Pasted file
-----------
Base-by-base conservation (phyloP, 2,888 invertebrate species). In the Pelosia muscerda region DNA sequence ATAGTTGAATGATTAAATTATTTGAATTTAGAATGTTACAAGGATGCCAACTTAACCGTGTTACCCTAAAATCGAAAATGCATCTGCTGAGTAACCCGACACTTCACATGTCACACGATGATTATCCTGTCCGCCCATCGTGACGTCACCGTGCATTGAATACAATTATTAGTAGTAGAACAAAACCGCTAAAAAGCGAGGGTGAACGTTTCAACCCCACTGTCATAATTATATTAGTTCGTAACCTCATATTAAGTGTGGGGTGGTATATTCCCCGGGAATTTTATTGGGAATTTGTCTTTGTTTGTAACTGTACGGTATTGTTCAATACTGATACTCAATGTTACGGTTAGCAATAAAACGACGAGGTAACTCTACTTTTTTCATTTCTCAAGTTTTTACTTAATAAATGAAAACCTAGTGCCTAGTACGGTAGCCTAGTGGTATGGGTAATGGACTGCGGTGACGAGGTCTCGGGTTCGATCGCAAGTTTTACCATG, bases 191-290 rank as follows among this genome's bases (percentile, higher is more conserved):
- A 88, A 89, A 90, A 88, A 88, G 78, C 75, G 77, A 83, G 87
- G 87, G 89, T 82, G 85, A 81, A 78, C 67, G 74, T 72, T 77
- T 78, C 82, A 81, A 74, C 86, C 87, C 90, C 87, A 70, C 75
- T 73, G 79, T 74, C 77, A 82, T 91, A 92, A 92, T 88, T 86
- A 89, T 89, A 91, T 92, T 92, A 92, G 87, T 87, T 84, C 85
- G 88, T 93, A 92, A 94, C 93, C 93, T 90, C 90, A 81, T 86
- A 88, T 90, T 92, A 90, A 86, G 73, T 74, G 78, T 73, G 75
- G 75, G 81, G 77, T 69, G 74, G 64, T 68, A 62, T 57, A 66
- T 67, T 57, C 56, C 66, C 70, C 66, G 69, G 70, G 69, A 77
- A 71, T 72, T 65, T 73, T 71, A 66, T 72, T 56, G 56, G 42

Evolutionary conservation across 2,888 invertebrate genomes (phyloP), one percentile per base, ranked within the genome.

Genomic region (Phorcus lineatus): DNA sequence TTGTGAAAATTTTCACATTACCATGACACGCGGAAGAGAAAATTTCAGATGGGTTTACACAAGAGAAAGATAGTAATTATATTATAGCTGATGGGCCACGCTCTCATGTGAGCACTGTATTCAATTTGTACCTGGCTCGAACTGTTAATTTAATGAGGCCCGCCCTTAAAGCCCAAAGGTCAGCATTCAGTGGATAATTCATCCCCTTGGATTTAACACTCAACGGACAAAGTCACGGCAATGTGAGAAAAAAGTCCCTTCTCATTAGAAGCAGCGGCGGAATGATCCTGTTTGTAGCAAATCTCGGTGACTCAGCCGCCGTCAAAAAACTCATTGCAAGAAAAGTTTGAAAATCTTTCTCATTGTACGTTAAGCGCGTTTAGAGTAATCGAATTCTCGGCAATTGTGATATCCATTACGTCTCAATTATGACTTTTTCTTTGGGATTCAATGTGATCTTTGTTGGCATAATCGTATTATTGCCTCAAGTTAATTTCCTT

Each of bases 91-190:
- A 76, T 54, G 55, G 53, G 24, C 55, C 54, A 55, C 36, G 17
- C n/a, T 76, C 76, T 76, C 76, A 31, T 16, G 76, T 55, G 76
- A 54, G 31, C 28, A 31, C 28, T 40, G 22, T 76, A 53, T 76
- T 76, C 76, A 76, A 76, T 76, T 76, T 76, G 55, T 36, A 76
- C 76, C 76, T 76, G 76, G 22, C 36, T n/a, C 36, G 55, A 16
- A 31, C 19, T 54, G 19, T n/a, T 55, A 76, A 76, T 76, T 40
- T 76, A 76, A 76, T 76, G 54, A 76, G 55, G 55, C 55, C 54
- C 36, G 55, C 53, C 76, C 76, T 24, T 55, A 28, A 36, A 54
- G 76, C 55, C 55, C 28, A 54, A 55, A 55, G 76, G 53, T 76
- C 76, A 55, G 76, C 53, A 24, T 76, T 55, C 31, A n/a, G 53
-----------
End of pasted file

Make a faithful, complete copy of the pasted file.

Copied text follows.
Base-by-base conservation (phyloP, 2,888 invertebrate species). In the Pelosia muscerda region DNA sequence ATAGTTGAATGATTAAATTATTTGAATTTAGAATGTTACAAGGATGCCAACTTAACCGTGTTACCCTAAAATCGAAAATGCATCTGCTGAGTAACCCGACACTTCACATGTCACACGATGATTATCCTGTCCGCCCATCGTGACGTCACCGTGCATTGAATACAATTATTAGTAGTAGAACAAAACCGCTAAAAAGCGAGGGTGAACGTTTCAACCCCACTGTCATAATTATATTAGTTCGTAACCTCATATTAAGTGTGGGGTGGTATATTCCCCGGGAATTTTATTGGGAATTTGTCTTTGTTTGTAACTGTACGGTATTGTTCAATACTGATACTCAATGTTACGGTTAGCAATAAAACGACGAGGTAACTCTACTTTTTTCATTTCTCAAGTTTTTACTTAATAAATGAAAACCTAGTGCCTAGTACGGTAGCCTAGTGGTATGGGTAATGGACTGCGGTGACGAGGTCTCGGGTTCGATCGCAAGTTTTACCATG, bases 191-290 rank as follows among this genome's bases (percentile, higher is more conserved):
- A 88, A 89, A 90, A 88, A 88, G 78, C 75, G 77, A 83, G 87
- G 87, G 89, T 82, G 85, A 81, A 78, C 67, G 74, T 72, T 77
- T 78, C 82, A 81, A 74, C 86, C 87, C 90, C 87, A 70, C 75
- T 73, G 79, T 74, C 77, A 82, T 91, A 92, A 92, T 88, T 86
- A 89, T 89, A 91, T 92, T 92, A 92, G 87, T 87, T 84, C 85
- G 88, T 93, A 92, A 94, C 93, C 93, T 90, C 90, A 81, T 86
- A 88, T 90, T 92, A 90, A 86, G 73, T 74, G 78, T 73, G 75
- G 75, G 81, G 77, T 69, G 74, G 64, T 68, A 62, T 57, A 66
- T 67, T 57, C 56, C 66, C 70, C 66, G 69, G 70, G 69, A 77
- A 71, T 72, T 65, T 73, T 71, A 66, T 72, T 56, G 56, G 42

Evolutionary conservation across 2,888 invertebrate genomes (phyloP), one percentile per base, ranked within the genome.

Genomic region (Phorcus lineatus): DNA sequence TTGTGAAAATTTTCACATTACCATGACACGCGGAAGAGAAAATTTCAGATGGGTTTACACAAGAGAAAGATAGTAATTATATTATAGCTGATGGGCCACGCTCTCATGTGAGCACTGTATTCAATTTGTACCTGGCTCGAACTGTTAATTTAATGAGGCCCGCCCTTAAAGCCCAAAGGTCAGCATTCAGTGGATAATTCATCCCCTTGGATTTAACACTCAACGGACAAAGTCACGGCAATGTGAGAAAAAAGTCCCTTCTCATTAGAAGCAGCGGCGGAATGATCCTGTTTGTAGCAAATCTCGGTGACTCAGCCGCCGTCAAAAAACTCATTGCAAGAAAAGTTTGAAAATCTTTCTCATTGTACGTTAAGCGCGTTTAGAGTAATCGAATTCTCGGCAATTGTGATATCCATTACGTCTCAATTATGACTTTTTCTTTGGGATTCAATGTGATCTTTGTTGGCATAATCGTATTATTGCCTCAAGTTAATTTCCTT

Each of bases 91-190:
- A 76, T 54, G 55, G 53, G 24, C 55, C 54, A 55, C 36, G 17
- C n/a, T 76, C 76, T 76, C 76, A 31, T 16, G 76, T 55, G 76
- A 54, G 31, C 28, A 31, C 28, T 40, G 22, T 76, A 53, T 76
- T 76, C 76, A 76, A 76, T 76, T 76, T 76, G 55, T 36, A 76
- C 76, C 76, T 76, G 76, G 22, C 36, T n/a, C 36, G 55, A 16
- A 31, C 19, T 54, G 19, T n/a, T 55, A 76, A 76, T 76, T 40
- T 76, A 76, A 76, T 76, G 54, A 76, G 55, G 55, C 55, C 54
- C 36, G 55, C 53, C 76, C 76, T 24, T 55, A 28, A 36, A 54
- G 76, C 55, C 55, C 28, A 54, A 55, A 55, G 76, G 53, T 76
- C 76, A 55, G 76, C 53, A 24, T 76, T 55, C 31, A n/a, G 53